While sobriety isn’t always the main thought at the forefront of my mind because-life, I definitely have to bring it back there when drinking tries to enter front stage. I don’t invite it to sit down and have dinner with me anymore though. I treat it like an unwanted door to door salesman, I say hello, shut down the conversation kindly but firmly, and I very quickly say my good-byes. Alcohol is no longer a friend that I will share a meal with, share my family with, or share my life with. It is unwanted and it knows its place, because I took the power back from it the day that I decided that it wasn’t serving me any longer.

Looking back at my little relapse, it is alarming to see how quickly that power exchange can happen again. As soon as I stopped focusing on my sobriety, I handed (quite willingly) the power right back over to alcohol and was pretty ready to sink back down into the bottle again. Why? Honestly, I think it’s because I enjoyed the chaos of it. When I was drinking, I pretty much did whatever I wanted and usually got away with it, I liked to call it spontaneity.

I found it difficult to make room for my spontaneity (read: chaos) while I was sober, because I was always being held accountable for it by my husband. Usually my spontaneity involved spending lots of money, impulsive decisions, and sometimes dangerous behaviour so- I can definitely see where he’s coming from there. I think I just have to settle with myself that there will be a part of me that will always miss the chaos, because looking at those behaviours- I was just looking for chaos. Why do I crave chaos? That’s for another post once I figure out the reason. I’m hoping that the less that I feed the need for chaos, the more it will wither up and die. For now, I have to acknowledge its existence though, so it doesn’t make mine and my husband’s miserable.

I always used to get annoyed when I read people saying that ‘slips/relapses are part of the journey.’ I used to disagree entirely and think that this was an excuse and a cop out. While I still don’t necessarily agree that slips and relapses HAVE to be part of the journey, I’ve accepted that my relapse was a part of mine. I definitely don’t recommend it, but it has taught me a lot about myself.

One take away that I got from it is that I can’t squash the parts of me that wants things that aren’t good for it. The more I tried to squash them, the more those parts fought back, the more they fought back, the more I thought about them, the more I thought about them, the more I empowered them, the more I empowered them, the more traction they got, the more traction they got- boom, relapse. I need to accept that they are a part of me; acknowledging them is not giving them power, it actually takes it away. It’s saying, hey- I see you there, but you’re not in control, I am.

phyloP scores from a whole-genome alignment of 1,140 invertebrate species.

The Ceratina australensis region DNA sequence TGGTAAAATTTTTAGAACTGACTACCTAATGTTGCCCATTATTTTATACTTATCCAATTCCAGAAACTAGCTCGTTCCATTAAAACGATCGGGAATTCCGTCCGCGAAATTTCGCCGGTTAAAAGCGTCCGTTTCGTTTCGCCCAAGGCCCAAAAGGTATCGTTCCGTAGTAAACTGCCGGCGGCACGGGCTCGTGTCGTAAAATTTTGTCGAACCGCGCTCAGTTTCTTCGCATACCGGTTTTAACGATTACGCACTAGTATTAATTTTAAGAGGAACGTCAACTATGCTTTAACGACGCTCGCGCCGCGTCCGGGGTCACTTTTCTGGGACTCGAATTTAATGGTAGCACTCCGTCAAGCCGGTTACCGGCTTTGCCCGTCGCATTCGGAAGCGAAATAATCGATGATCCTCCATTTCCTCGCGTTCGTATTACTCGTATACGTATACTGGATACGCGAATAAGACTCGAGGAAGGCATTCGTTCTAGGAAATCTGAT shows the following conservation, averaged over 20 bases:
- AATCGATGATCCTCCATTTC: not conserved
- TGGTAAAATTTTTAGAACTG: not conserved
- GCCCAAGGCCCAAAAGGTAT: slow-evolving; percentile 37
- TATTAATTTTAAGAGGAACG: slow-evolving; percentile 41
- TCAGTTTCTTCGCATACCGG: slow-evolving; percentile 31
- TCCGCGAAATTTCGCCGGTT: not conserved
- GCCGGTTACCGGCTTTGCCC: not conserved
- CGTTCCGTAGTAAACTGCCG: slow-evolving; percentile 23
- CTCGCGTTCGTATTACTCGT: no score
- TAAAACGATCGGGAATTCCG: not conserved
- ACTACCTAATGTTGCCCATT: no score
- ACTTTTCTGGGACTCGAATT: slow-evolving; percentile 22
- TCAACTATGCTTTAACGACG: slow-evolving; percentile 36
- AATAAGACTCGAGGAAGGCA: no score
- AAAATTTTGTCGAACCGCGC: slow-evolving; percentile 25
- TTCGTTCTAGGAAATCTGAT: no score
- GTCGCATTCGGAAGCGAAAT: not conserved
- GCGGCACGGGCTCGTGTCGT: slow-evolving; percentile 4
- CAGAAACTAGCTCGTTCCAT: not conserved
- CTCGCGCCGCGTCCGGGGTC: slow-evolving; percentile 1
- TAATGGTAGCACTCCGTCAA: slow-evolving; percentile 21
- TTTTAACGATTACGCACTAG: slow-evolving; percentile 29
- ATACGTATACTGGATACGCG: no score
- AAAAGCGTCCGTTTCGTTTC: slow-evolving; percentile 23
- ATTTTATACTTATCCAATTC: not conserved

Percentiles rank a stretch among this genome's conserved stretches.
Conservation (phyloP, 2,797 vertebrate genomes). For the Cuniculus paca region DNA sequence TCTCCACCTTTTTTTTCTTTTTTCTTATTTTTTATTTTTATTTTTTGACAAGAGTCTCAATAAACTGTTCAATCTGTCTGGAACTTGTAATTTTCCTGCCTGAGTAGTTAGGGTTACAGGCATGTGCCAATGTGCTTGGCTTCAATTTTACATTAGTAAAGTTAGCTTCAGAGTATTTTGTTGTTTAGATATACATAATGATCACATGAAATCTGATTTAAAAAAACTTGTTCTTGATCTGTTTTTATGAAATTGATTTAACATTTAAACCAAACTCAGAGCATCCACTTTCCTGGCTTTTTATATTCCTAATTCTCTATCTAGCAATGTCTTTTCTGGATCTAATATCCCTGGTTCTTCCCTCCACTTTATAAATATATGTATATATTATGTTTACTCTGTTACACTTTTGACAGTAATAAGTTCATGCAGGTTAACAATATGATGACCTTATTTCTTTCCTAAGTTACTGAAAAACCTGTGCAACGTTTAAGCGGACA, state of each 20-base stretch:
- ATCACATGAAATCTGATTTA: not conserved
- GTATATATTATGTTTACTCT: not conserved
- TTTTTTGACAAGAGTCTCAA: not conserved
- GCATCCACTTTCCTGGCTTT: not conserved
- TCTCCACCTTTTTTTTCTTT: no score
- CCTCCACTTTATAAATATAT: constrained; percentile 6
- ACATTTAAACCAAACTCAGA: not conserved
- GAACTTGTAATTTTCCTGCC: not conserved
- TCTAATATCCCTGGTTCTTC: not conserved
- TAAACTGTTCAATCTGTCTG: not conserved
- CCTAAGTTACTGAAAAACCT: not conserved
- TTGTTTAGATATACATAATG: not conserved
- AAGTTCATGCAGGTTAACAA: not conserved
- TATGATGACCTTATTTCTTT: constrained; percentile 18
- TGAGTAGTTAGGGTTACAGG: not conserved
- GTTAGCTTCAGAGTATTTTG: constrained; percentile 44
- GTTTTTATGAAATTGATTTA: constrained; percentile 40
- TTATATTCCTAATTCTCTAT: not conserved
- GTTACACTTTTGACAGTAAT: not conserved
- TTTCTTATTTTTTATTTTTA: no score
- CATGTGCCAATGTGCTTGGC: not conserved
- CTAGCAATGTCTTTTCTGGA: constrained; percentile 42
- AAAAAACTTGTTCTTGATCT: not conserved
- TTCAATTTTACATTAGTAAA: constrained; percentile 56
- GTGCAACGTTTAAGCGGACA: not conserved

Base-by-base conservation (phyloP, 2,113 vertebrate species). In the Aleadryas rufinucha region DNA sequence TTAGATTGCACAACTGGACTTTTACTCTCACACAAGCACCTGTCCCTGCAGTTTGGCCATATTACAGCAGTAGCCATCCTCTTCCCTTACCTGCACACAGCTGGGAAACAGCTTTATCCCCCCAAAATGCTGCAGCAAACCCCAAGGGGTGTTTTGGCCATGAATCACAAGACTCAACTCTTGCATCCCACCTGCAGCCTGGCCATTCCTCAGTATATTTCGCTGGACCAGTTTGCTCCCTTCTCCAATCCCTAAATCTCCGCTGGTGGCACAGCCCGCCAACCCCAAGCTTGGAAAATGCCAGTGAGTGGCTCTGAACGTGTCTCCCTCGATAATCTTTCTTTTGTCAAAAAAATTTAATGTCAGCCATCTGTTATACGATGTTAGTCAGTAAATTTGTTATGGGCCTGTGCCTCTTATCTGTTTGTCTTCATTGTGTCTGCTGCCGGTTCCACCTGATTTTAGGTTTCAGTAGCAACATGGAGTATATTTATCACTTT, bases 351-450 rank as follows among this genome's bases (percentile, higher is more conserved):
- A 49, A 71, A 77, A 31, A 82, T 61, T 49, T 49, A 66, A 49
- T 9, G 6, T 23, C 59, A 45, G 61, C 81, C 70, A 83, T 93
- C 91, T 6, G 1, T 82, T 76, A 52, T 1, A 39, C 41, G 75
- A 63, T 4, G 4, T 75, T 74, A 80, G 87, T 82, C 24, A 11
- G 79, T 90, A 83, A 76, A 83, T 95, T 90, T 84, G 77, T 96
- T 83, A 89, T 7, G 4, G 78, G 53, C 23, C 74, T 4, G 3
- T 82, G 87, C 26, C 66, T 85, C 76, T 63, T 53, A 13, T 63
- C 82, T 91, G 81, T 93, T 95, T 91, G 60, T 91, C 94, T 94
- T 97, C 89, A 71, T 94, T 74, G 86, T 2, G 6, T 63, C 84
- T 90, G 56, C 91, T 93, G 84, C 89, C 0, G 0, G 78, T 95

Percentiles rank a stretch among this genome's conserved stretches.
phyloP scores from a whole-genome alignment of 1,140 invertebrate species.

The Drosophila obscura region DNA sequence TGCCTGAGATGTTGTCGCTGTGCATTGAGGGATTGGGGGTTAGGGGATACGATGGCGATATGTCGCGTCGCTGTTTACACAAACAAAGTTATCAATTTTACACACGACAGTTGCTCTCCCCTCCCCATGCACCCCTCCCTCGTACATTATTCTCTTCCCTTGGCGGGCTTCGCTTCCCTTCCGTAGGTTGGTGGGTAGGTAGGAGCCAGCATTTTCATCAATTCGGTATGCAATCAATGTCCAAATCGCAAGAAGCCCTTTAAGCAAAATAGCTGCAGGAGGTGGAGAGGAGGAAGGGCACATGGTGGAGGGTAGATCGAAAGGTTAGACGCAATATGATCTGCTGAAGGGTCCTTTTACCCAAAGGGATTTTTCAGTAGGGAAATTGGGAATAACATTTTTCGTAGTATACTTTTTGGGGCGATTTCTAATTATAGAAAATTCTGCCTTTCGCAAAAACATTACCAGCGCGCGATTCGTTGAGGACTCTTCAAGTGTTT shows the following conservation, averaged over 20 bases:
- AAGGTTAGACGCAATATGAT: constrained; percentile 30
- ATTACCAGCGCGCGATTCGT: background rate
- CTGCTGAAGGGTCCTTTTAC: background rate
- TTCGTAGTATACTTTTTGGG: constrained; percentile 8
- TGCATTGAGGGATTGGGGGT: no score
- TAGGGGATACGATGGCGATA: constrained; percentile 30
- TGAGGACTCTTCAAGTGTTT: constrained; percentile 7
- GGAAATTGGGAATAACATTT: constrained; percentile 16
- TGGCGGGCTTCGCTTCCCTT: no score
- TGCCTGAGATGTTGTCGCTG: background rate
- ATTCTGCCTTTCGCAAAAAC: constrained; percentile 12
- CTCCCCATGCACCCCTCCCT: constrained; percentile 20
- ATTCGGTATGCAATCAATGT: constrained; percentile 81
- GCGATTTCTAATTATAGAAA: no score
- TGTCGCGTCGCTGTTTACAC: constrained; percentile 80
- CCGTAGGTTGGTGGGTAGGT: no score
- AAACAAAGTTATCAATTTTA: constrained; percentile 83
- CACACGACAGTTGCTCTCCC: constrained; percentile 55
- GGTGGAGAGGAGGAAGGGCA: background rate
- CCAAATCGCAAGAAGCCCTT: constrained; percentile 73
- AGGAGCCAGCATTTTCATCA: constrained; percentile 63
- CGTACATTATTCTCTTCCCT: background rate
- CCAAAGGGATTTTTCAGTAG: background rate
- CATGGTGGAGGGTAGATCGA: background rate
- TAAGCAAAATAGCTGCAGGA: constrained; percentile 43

Although I do still have those parts of me that wants the things that aren’t good for it, I can find little parts of me that have changed. Things that I value in myself. So what does valuing myself look like?

 I value my health now – I still indulge in unhealthy food from time to time, but I’ve lost weight and I like the way that I look now, and so I value my health and my body by predominately feeding it healthy things. I value how I look, and I don’t think this is a vain thing. I take pride in my appearance, I usually wear makeup and I’m pretty well kept these days which is a complete back-flip on what I used to look like when I was actively drinking and well- it makes me feel good.

 I value my relationship with my husband now – our communication is mostly amazing, and he and I support each other and our busy lifestyle with none of the resentment that used to hang around. I also value my relationship with my daughter now, I spend time with her. We read together, we laugh together, we go on little dates together and it is time that is well spent.

I value my time– I no longer give people time who aren’t interested in reciprocating it. I also ensure that I have alone time because I this is how I recharge. I get my alone time even if that means leaving my daughter at after school care for a couple hours when she doesn’t need to be there. I do it for my mental health and I do it guilt free.

I value my brain– my brain is an amazing thing and it saddens me that I’ve probably dumbed it down a little bit with alcohol, when I know it has so much potential. My brain is inquisitive and loves to learn new things and so I teach it new things. It’s also very sensory, so I let it feel things. I feed my brain the thing that it needs, whether it’s research, a book, some sunshine or some good old sex.  

I value who I am as a person now– I know that I have a better character on my worst day sober, than I ever had on my best day in active alcoholism. I’m finding out new things about myself almost daily, some of them little and some of them really big and exciting. I’m realising that I am capable of so much and it makes me excited for my future endeavours. I’m realising that I can achieve the things that I want to achieve, that I am worthy of making something of myself, and that I am worthy of being loved both by myself and others.

I am worthy of being loved both by myself and others.